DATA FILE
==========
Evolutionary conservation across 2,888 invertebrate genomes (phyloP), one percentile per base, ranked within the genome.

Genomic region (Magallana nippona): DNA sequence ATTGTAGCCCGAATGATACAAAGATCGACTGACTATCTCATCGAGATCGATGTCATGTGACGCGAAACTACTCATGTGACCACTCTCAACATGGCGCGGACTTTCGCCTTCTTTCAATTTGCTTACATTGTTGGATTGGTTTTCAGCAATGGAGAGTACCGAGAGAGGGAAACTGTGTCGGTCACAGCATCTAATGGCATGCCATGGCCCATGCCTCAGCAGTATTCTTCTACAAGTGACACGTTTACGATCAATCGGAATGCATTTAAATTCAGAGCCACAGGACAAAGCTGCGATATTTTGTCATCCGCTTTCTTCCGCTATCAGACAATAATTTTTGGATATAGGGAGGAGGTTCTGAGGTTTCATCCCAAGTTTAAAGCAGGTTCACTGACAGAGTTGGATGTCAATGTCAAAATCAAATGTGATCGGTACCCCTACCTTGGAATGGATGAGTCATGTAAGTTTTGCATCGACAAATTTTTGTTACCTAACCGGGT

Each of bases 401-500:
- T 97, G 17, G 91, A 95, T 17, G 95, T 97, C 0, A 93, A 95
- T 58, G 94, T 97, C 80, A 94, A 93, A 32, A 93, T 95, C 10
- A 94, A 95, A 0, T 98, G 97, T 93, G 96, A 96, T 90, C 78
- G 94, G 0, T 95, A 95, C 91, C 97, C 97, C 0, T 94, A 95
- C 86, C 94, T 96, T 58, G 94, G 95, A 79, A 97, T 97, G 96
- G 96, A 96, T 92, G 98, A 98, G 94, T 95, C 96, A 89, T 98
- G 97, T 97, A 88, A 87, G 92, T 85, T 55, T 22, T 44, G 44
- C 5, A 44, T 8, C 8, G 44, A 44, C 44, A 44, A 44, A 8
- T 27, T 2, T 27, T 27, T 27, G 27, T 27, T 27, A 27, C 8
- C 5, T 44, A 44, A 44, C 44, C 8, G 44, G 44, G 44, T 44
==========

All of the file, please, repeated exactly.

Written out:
Evolutionary conservation across 2,888 invertebrate genomes (phyloP), one percentile per base, ranked within the genome.

Genomic region (Magallana nippona): DNA sequence ATTGTAGCCCGAATGATACAAAGATCGACTGACTATCTCATCGAGATCGATGTCATGTGACGCGAAACTACTCATGTGACCACTCTCAACATGGCGCGGACTTTCGCCTTCTTTCAATTTGCTTACATTGTTGGATTGGTTTTCAGCAATGGAGAGTACCGAGAGAGGGAAACTGTGTCGGTCACAGCATCTAATGGCATGCCATGGCCCATGCCTCAGCAGTATTCTTCTACAAGTGACACGTTTACGATCAATCGGAATGCATTTAAATTCAGAGCCACAGGACAAAGCTGCGATATTTTGTCATCCGCTTTCTTCCGCTATCAGACAATAATTTTTGGATATAGGGAGGAGGTTCTGAGGTTTCATCCCAAGTTTAAAGCAGGTTCACTGACAGAGTTGGATGTCAATGTCAAAATCAAATGTGATCGGTACCCCTACCTTGGAATGGATGAGTCATGTAAGTTTTGCATCGACAAATTTTTGTTACCTAACCGGGT

Each of bases 401-500:
- T 97, G 17, G 91, A 95, T 17, G 95, T 97, C 0, A 93, A 95
- T 58, G 94, T 97, C 80, A 94, A 93, A 32, A 93, T 95, C 10
- A 94, A 95, A 0, T 98, G 97, T 93, G 96, A 96, T 90, C 78
- G 94, G 0, T 95, A 95, C 91, C 97, C 97, C 0, T 94, A 95
- C 86, C 94, T 96, T 58, G 94, G 95, A 79, A 97, T 97, G 96
- G 96, A 96, T 92, G 98, A 98, G 94, T 95, C 96, A 89, T 98
- G 97, T 97, A 88, A 87, G 92, T 85, T 55, T 22, T 44, G 44
- C 5, A 44, T 8, C 8, G 44, A 44, C 44, A 44, A 44, A 8
- T 27, T 2, T 27, T 27, T 27, G 27, T 27, T 27, A 27, C 8
- C 5, T 44, A 44, A 44, C 44, C 8, G 44, G 44, G 44, T 44